What is the Madrid Protocol and the Madrid Agreement?

The Madrid System includes the Madrid Protocol and the Madrid Agreement, it is an administrative center for trademark registrations enabling a trademark holder to extend their application to other countries, however, the system itself is slightly more complicated:

Trademark applicants still need to meet certain requirements that enable them to apply for this kind of protection. An application for international registration may be filed only by a natural person or a legal entity which has a real and effective industrial or commercial establishment in, or is domiciled in, or is a national of, a country which is a party to the Madrid Agreement or the Madrid Protocol, or who has such an establishment in, or is domiciled in, the territory of an intergovernmental organization which is a party to the Protocol, or is a national of a Member State of such an organization.  


For example, if you have a domicile in the USA, you would register your trademark here and then extend it through this office to the desired country. Or if you are a national of another country, the same scheme would apply. “Country in which the trademark that you wish to extent is registered” refers to your base country or domicile as mentioned above.


If you want to extend a trademark to other members of the Madrid System, then we must submit the request to WIPO through the Office of origin of the trademark. Every country where you want to expand will have to examine the trademark and can accept or reject it. Once the mark has been accepted by member countries, WIPO publishes, records, and notifies the designated parties and sends the certificate. The whole process of examination, objections, and oppositions is done by each trademark office individually. From the date of the registration or recordal, the protection of the mark in each of the Contracting Parties concerned shall be the same as if the mark had been deposited directly with the Office of that Contracting Party. If no refusal has been notified to the International Bureau or if a refusal notified has been withdrawn subsequently, the protection of the mark in the Contracting Party concerned shall, as from the said date, be the same as if the mark had been registered by the Office of that Contracting Party.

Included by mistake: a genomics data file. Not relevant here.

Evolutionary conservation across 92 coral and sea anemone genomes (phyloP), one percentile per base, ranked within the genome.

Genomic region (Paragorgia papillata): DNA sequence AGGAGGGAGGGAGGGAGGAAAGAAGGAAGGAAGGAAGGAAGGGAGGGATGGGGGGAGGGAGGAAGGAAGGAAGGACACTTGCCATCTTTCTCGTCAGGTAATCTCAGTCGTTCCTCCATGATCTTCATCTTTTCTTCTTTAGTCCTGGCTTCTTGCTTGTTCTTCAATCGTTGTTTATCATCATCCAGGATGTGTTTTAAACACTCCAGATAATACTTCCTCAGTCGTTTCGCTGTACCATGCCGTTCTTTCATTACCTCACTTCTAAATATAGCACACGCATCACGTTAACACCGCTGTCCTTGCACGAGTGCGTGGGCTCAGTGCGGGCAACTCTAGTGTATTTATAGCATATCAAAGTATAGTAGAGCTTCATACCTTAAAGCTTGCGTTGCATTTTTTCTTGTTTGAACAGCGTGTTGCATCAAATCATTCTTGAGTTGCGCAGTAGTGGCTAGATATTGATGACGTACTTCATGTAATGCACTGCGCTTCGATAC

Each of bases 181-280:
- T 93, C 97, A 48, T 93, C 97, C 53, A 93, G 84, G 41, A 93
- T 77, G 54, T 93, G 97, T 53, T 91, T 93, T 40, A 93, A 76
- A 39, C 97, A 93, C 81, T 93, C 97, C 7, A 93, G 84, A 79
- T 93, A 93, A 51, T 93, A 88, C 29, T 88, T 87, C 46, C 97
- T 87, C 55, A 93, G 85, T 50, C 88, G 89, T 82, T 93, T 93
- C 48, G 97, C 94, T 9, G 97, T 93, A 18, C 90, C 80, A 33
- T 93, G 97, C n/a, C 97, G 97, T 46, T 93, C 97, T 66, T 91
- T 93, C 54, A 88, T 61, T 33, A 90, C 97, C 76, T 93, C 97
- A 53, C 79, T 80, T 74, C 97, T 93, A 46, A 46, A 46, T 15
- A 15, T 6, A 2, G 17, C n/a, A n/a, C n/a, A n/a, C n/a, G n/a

Note that if the trademark office objects to your application, or a third party files an opposition, the base country attorney will still need to hire a local attorney as they are not allowed to respond to the trademark office.  If you already have submitted a WIPO registration and need an attorney to respond to an objection or opposition please fill out the contact form below. 


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